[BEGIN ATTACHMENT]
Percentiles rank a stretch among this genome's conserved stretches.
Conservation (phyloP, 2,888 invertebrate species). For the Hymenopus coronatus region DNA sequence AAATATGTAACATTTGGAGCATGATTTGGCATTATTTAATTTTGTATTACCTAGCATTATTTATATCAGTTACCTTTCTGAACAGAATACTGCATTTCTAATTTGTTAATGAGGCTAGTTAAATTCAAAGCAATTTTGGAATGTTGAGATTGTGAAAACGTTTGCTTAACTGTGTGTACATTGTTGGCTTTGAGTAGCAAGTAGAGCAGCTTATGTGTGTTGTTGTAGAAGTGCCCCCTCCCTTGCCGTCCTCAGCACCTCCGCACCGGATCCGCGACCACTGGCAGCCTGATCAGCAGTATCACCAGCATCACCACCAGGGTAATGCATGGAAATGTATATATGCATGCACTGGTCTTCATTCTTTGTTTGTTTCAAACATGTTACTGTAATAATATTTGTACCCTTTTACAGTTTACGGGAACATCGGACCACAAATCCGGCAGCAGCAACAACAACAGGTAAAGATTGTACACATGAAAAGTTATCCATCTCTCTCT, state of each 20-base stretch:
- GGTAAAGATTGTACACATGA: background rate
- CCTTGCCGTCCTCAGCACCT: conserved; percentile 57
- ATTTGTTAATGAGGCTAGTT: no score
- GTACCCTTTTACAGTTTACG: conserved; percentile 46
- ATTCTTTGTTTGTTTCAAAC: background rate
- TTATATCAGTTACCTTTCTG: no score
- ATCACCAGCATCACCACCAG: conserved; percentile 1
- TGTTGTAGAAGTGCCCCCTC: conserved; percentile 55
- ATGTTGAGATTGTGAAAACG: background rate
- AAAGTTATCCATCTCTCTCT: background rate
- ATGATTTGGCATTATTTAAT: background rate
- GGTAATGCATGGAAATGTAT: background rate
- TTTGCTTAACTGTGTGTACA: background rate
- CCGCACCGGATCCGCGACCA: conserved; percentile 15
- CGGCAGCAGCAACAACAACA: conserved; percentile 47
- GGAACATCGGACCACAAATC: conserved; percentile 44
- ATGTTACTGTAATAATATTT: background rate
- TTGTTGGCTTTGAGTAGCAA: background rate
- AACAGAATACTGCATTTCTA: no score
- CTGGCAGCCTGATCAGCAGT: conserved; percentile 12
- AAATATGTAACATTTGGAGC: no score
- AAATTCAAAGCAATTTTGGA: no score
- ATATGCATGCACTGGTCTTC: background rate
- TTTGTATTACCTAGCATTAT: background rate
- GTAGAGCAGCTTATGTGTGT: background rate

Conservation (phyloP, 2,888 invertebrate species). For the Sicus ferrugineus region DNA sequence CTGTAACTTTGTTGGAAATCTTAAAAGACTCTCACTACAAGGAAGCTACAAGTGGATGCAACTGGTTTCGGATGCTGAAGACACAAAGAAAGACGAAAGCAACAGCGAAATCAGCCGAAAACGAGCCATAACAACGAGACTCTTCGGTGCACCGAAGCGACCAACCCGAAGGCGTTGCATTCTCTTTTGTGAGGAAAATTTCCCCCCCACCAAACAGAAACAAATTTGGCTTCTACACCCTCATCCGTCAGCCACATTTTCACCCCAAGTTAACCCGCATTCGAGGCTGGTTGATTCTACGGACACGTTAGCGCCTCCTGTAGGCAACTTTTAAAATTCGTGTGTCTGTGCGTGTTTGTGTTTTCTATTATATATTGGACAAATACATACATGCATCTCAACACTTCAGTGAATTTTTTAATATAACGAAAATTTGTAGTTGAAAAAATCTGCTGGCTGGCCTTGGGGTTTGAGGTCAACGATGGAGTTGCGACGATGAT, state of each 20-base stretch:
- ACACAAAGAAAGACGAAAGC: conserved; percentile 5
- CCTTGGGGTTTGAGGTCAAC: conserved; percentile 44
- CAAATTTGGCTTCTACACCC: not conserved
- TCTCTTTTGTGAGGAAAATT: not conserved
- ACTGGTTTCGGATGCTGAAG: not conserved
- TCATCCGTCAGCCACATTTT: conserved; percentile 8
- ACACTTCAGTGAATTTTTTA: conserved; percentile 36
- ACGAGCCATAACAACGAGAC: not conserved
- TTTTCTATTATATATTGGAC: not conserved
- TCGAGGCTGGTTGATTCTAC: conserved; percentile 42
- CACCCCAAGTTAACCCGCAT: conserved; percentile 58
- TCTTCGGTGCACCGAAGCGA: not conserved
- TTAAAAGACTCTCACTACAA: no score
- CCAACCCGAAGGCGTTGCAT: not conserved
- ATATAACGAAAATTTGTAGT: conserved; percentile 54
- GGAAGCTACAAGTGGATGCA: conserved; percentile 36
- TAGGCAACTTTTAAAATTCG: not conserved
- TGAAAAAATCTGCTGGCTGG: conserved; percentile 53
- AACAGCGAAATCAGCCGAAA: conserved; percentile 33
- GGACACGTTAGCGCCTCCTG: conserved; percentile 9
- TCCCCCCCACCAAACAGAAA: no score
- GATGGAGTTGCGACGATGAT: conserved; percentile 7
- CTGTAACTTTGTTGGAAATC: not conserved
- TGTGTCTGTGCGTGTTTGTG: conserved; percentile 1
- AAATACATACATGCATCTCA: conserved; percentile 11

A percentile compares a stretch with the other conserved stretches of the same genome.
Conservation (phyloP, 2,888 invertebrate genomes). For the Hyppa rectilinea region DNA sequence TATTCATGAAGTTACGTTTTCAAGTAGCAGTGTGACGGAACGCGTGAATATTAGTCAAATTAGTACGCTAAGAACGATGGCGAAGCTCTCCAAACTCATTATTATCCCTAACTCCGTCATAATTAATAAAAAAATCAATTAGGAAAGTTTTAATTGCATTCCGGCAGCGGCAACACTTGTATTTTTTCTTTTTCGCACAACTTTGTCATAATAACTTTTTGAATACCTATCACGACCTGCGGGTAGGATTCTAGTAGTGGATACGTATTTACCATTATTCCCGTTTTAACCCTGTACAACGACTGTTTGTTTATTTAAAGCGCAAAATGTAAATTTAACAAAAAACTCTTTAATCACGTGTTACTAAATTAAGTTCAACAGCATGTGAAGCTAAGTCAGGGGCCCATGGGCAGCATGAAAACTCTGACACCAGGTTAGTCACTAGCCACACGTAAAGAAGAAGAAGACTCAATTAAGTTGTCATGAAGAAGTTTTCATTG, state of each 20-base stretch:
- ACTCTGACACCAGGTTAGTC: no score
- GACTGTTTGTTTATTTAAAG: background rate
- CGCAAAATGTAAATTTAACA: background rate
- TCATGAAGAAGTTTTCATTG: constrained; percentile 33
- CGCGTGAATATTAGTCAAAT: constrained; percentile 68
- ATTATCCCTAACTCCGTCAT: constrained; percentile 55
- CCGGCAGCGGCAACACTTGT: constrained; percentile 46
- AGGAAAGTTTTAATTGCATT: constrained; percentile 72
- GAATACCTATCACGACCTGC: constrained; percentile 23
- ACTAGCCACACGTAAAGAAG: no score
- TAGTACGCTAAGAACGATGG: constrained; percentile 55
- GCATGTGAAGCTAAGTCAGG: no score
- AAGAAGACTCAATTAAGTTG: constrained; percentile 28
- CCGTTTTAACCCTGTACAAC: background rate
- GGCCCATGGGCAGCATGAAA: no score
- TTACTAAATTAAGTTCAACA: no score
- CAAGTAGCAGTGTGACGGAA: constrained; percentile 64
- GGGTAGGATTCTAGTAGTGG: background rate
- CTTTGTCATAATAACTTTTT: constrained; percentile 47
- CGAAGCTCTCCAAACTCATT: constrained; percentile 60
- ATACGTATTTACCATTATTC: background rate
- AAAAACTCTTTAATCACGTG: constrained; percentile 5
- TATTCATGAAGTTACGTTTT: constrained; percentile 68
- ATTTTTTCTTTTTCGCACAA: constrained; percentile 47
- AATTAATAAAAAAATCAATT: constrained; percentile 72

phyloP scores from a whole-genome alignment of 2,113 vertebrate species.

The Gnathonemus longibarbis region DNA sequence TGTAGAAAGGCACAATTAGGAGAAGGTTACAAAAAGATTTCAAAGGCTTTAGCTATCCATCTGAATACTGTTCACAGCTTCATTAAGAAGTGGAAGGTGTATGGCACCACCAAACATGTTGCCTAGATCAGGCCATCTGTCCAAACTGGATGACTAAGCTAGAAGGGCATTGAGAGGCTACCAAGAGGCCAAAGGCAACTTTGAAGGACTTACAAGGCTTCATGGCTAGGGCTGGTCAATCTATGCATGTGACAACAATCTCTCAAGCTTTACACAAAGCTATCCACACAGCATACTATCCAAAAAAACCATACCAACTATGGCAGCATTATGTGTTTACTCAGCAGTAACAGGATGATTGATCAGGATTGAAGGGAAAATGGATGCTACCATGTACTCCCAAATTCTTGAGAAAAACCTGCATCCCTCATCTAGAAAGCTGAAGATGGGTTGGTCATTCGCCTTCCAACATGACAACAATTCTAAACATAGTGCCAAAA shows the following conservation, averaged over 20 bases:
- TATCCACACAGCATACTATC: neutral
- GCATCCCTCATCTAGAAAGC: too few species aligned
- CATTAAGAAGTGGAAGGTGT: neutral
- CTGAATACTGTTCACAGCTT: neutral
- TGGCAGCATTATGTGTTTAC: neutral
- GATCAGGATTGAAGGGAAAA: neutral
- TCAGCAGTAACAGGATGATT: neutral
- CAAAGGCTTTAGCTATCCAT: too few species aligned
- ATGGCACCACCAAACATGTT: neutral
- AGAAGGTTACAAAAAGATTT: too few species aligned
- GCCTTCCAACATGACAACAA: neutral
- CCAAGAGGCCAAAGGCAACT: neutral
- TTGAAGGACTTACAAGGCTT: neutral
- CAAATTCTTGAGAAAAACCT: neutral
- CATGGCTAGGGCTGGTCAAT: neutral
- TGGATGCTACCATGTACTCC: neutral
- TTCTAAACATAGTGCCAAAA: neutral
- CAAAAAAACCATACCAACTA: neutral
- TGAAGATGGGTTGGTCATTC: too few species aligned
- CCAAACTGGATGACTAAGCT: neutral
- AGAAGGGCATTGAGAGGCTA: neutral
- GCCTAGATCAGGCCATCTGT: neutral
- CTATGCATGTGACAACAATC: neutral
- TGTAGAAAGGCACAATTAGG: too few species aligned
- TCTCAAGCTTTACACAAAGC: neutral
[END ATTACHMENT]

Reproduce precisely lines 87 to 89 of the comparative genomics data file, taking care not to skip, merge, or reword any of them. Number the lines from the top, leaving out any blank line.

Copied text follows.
- TGGCAGCATTATGTGTTTAC: neutral
- GATCAGGATTGAAGGGAAAA: neutral
- TCAGCAGTAACAGGATGATT: neutral